Friday, February 26, 2010

Clever tech guy foils neighbors stealing his Wi-Fi signal

This is awesome!  A tech person discovered that his neighbors were stealing his Wi-Fi signal.  So he decided to thwart them by fiddling with their Internet experience.  For instance, he turns images in Web pages upside-down.  Take a look at an example:

Click screen shot for full-size image.

He uses software magic to turn all images in Web pages upside-down.  He also redirects links to  The guy behind that site send him an e-mail to him saying that he gets mail from people who think kittenwars has been hacked and demanding that he improve his security!

This is just plain delicious.  The Wi-Fi owner could've just enabled WEP and the neighbors would never get the pass code.  Instead he decided to have some fun with the bandwidth thieves.  Bravo!

Sunday, January 10, 2010

"Intranet Focus" article mangles Internet history

Twice today I've run across this query on Twitter:
Just blogged on the first use of the term 'intranet'. Probably dates back to 1992, but who first used it? Do you know?
The compressed URL expands to which mangles the history of the Internet.  If you were a professor and your student turned in a work with this many glaring errors, you'd award an F.  The author, Martin White, promotes himself as quite the information industry expert, so this is a tad surprising.  A quick reading reveals obvious errors:
  • It's Marc Andreessen, not Andriessen. 
  • Andreessen worked at the National Center for Supercomputer Applications at the University of Illinois -- not the University of Michigan.  (Huge gaffe with funny backstories which I will share if asked.)
  • U-M did invent LDAP, and Netscape did adopt it for a product, though it's not clear what that has to do with anything.
  • Andreessen wasn't just a "on the team that had developed the Mosaic browser" -- he and Eric Bina collaborated on the project.  History (perhaps unfairly) seems to give the former more credit than the latter. This historical marker seems accurate -- perhaps the ordering is alphabetical.
  • The history of Netscape vs. IE is much more complex than described. Netscape never really successfully charged for their browser.  Microsoft didn't just offer Internet Explorer for free; they integrated it into Windows, and finally implemented halfway decent TCP/IP support.  This meant a brand new Windows computer could get you surfing the Web out of the box.  The alternative of installing Netscape was left for geeks.  In 1994, we had AOL Starter Disks -- getting on the Internet was not an easy thing.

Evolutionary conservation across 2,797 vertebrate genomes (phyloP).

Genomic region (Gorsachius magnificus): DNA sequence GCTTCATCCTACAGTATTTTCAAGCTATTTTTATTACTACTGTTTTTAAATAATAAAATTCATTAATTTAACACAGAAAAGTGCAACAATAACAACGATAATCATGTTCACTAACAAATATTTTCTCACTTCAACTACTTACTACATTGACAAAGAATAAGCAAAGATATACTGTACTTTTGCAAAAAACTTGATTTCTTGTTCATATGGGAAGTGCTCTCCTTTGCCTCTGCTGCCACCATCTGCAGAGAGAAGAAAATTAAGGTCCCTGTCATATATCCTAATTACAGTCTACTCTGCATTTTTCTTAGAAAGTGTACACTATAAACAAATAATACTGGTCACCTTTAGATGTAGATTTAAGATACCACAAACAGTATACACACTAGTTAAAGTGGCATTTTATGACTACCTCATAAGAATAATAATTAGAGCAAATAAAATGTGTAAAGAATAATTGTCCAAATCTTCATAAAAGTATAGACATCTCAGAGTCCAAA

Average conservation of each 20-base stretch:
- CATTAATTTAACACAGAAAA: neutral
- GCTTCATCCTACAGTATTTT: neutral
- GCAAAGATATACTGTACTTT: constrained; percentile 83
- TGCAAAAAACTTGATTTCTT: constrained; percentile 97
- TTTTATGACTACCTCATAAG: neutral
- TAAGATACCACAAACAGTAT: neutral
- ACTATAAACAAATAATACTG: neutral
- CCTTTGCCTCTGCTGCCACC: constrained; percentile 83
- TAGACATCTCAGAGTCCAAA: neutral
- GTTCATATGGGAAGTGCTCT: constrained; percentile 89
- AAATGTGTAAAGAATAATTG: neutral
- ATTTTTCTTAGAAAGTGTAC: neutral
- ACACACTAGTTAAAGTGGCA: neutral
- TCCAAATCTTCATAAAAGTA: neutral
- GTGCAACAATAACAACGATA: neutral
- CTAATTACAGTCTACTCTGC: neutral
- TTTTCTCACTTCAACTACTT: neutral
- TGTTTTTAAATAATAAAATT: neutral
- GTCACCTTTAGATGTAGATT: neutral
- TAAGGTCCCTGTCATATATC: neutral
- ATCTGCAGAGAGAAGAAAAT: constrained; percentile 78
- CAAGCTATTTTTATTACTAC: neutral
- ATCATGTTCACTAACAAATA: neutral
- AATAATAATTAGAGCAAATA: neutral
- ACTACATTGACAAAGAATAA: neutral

• Robert Kahn was Vinton Cerf's collaborator on TCP/IP.  "The Wrath of Khan" was the best Star Trek movie with the original cast.
  • Robert Metcalfe helped invent Ethernet.  Although a colleague of Cerf and Kahn when they were inventing what became the Internet, Metcalfe is not listed as an inventor of TCP.  He also founded 3Com Corporation, and once famously said that if he'd known that the San Francisco baseball team would have ever rename their field 3Com Park, he'd have called his company Candlestick.
Mr. Martin White's original query -- when was the term "intranet" first used, and by whom -- is perhaps interesting, at least to him.  But his hazy history of the Internet also fails to appreciate the very meaning of "Internet." Its creators were trying to solve the problem of how to build a "network of networks" -- how networks built on incompatible technology could talk to each other.  That's why we call it the Internet.  And they talked about "The Internet" as the global network of networks as well as "an internet" -- a self-contained network of networks -- gee, kinda like that "intranet" concept, right?

"Intranet" is a back-formation of "Internet", and, at least to me, not particularly important in history.

As for Mr. White's belief that use of the term "intranet" dates to 1993, that comports with my recollection, but so what?  The concept predates the term.  Corporate knowledge, or institutional memory, has been understood in some form for many years, probably centuries.  Mr. White might want to look up the term "CWIS" though I think not every bit of research is answered by a Google search.

And whatever conclusions Mr. White eventually ascribes to the wisdom of Twitterdom, I wouldn't trust his summation.  A guy who gets this many basic facts wrong is no source to believe.